The legislature argued before the California Supreme Court that SB 1272 is valid whether or not it “enacts a law,” because the legislature has the power to do things “incidental and ancillary to the ultimate performance of lawmaking functions by the legislature itself.” Seems like a pretty good argument. Justice Liu deflected this suggestion, though, because Proposition SB 1272 does not relate to any potential piece of legislation, but rather to the proposal and ratification of a potential federal constitutional amendment. Justice Liu pointed out (quoting a U.S. Supreme Court opinion) that “[r]atification by a State of a constitutional amendment is not an act of legislation within the proper sense of the word.”
I am far from sure that it makes sense to distinguish between legislation and other important actions the legislature takes with regard to the outside world matter here. In the federal context (where the legislature’s powers are even more rigorously confined), Congress is empowered to take actions that are “necessary and proper” to carrying into execution all the powers vested in the federal government, not just the legislative powers Congress enjoys.
To see why putting a great deal of weight on the legislation/ratification distinction is perilous, imagine that Proposition 49 were tweaked to include a clause asking the voters whether the California legislature should adopt laws that “test the reaches” or “limit the scope” of Citizens United. It’s hard to imagine that this difference in wording should change whether the measure should be allowed on the ballot. And, to his credit, Justice Liu, soon after he draws the distinction between amendment ratification and legislation, makes clear that his real beef with Proposition 49 is that it is purely advisory, and does no more than seek voter opinions in a formal way. In other words, his tentative position seems to be that whether or not SB 1272 is or relates to a “law” or “statute,” putting advisory measures before the voters runs afoul of the California Constitution.
But what, precisely, is wrong with the legislature formally asking for the views of the electorate? Justice Liu derives his answer from the concept of accountability. If, he says, “the legislature were to propose a statute for the voters to approve,” or ask the voters whether the legislature should adopt a statute containing specific text, and then that statute became law, the lines of accountability would be obscured. If the statute turned out to be a disaster, the legislature might evade responsibility by saying something like (my words, not Justice Liu’s): “But you voters approved (or told us to do) this, so you can’t now blame us!” By contrast, when the legislature passes a law by itself, citizens can hold it accountable, and when the citizens themselves propose and enact an initiative, they have only themselves—and not the legislature—to blame. Keeping these lines of accountability clear and clean is an important principle that Justice Liu finds implicit in the structure of the California Constitution.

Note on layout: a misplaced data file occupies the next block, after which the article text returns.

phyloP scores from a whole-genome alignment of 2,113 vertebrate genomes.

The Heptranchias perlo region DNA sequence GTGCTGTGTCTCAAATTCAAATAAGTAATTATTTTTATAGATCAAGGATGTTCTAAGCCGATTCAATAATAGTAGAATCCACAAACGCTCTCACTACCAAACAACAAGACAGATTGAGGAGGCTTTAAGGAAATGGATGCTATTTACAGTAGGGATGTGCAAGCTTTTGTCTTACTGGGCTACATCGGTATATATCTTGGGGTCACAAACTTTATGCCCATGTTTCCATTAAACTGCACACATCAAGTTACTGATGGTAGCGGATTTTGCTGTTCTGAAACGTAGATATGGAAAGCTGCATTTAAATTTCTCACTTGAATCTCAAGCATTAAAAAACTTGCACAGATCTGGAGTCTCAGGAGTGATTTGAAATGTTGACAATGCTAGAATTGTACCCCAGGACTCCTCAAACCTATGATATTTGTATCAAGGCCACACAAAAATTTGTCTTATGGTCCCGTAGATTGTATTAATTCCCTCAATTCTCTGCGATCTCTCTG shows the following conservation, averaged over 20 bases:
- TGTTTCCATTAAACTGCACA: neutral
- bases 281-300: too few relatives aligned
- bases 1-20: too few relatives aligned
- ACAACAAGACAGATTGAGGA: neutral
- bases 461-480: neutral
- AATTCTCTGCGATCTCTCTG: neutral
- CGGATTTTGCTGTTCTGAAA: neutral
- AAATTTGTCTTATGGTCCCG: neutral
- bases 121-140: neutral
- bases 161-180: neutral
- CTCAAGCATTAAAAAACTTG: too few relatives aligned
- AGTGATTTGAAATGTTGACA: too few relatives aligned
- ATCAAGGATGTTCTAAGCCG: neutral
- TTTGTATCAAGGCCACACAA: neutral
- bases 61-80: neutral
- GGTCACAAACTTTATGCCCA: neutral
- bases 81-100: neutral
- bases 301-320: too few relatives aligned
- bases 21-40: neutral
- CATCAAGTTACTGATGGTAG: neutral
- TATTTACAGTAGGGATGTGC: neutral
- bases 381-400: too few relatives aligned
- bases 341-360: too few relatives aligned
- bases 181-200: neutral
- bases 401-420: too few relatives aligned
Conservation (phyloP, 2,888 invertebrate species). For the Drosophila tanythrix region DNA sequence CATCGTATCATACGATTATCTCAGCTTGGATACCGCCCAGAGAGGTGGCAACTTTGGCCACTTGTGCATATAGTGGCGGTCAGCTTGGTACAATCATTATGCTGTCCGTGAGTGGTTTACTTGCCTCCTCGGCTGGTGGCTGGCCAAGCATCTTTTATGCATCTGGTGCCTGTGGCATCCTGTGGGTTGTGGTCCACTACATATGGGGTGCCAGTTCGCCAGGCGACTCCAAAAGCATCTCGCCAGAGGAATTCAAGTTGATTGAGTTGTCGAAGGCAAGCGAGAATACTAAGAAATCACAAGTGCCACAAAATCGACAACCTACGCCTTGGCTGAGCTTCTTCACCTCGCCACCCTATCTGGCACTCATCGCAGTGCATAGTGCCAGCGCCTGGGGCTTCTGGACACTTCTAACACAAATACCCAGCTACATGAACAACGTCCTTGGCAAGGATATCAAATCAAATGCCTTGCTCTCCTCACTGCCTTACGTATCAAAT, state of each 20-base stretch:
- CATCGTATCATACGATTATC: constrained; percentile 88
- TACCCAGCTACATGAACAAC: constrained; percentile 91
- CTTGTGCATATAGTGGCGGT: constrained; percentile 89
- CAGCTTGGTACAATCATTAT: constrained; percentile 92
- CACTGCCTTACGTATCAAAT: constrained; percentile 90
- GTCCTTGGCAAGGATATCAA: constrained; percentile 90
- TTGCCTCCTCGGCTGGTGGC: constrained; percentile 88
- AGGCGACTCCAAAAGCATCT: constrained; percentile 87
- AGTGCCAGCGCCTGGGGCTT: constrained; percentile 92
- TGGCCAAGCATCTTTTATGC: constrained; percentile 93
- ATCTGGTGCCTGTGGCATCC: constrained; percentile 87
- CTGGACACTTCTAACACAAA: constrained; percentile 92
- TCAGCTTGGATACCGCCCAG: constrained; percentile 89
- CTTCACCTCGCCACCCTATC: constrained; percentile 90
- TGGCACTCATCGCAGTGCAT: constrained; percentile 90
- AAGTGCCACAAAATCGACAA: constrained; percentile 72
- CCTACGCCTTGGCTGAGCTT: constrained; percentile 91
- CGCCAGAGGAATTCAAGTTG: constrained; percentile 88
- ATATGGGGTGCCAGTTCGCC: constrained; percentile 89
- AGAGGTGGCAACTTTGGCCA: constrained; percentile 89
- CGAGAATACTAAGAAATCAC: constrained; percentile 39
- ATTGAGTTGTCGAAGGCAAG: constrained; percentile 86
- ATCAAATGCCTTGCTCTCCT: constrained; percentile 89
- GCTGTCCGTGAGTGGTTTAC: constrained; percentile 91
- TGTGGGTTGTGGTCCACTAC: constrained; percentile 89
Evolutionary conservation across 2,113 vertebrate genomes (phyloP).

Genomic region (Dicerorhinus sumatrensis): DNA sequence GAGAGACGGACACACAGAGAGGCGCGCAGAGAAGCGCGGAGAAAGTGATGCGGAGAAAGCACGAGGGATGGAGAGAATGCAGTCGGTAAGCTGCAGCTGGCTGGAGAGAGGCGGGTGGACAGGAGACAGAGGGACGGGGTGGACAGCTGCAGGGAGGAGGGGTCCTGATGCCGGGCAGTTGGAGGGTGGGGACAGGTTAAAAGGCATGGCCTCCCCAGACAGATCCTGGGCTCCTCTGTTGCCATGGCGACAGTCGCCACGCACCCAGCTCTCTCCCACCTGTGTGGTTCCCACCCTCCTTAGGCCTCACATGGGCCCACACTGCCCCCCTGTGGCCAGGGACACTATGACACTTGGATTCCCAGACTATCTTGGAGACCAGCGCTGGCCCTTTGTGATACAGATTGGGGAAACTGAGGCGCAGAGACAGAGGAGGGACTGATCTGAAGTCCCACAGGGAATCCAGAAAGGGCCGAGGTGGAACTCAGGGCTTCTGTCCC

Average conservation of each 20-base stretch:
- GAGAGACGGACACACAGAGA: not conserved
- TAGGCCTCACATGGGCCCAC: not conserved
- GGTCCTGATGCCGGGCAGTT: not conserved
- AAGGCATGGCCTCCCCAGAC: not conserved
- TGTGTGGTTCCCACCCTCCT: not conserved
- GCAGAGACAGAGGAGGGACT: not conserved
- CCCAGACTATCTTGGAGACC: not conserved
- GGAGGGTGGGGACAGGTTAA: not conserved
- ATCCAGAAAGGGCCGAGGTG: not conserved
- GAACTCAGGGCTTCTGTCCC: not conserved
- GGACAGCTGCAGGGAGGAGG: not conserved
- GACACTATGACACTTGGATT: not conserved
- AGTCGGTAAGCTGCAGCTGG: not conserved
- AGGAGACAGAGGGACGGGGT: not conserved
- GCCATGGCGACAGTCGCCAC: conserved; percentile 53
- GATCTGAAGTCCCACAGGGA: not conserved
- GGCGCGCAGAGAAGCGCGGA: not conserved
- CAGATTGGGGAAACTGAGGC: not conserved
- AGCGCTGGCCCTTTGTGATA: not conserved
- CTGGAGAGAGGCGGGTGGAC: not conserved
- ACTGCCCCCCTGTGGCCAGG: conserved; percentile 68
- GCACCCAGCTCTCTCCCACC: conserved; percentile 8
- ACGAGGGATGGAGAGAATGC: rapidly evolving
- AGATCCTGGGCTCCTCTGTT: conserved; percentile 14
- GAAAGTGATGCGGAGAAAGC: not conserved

Three Possible Counterarguments to Justice Liu’s Reading
On its face, this is a very plausible, creative, and elegant argument, but to my mind it suffers from some significant weaknesses—weaknesses that I hope will be explored in the full briefing for which the court asked. First, as Justice Liu acknowledges, the California Constitution explicitly allows the legislature to propose, for voter approval, state constitutional amendments and also certain statutes authorizing the issuance of bond debt. If these super-important matters can admit of a “mix and match” approach (Justice Liu’s term) that makes use of both legislative vetting and popular approval, why wouldn’t the same be true for other, less important, matters? Indeed, to the extent that accountability is an important value, wouldn’t we want to promote the greatest degree of easy accountability when the stakes are the highest? (More generally, given the cluttered and ultra-detailed nature of the California Constitution, it’s hard to draw any bright line that would explain why proposals for altering the state constitution raise fundamentally different concerns than do measures relating to possible statutes.) All of this suggests that easy accountability may not be the overriding constitutional value at work here; the U.S. Constitution and most state constitutions make consistent and convoluted use of shared governmental power that obscures accountability for the sake of other important values, such as deliberation and caution. And—like bicameralism, the veto, and any number of other accountability-blurring “checks and balances”—advisory measures may also promote such deliberation and caution.